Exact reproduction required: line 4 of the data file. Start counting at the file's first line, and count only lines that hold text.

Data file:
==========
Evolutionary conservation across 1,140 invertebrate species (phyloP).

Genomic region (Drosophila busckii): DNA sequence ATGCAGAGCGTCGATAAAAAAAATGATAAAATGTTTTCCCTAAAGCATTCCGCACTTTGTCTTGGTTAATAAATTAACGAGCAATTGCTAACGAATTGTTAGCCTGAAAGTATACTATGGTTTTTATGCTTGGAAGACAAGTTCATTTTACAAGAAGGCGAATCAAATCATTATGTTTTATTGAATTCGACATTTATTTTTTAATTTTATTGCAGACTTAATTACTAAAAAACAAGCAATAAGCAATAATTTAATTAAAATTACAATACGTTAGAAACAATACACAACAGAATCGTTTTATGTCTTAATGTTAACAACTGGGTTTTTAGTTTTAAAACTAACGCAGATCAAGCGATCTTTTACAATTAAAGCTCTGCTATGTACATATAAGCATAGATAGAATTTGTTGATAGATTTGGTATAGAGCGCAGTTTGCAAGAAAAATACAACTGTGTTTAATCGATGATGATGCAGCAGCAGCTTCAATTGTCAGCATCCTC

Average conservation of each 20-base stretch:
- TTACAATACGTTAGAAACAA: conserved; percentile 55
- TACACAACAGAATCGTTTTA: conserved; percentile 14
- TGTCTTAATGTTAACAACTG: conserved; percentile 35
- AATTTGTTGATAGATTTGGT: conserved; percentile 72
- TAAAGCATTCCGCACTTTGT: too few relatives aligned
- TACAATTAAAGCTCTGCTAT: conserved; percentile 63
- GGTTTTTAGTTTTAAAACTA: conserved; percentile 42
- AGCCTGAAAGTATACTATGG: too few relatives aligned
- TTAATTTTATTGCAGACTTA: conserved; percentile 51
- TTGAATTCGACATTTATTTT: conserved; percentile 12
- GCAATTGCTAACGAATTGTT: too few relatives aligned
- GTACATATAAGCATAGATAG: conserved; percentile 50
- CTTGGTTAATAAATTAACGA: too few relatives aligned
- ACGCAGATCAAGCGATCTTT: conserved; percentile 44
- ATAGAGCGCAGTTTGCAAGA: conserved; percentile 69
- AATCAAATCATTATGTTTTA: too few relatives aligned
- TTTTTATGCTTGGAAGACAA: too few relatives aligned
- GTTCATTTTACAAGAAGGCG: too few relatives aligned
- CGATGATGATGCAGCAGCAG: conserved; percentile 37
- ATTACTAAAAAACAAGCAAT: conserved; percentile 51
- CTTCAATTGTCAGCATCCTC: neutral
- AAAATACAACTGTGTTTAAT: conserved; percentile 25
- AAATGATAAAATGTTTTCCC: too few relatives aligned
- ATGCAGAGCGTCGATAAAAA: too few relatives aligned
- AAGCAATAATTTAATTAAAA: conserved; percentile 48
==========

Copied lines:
- TTACAATACGTTAGAAACAA: conserved; percentile 55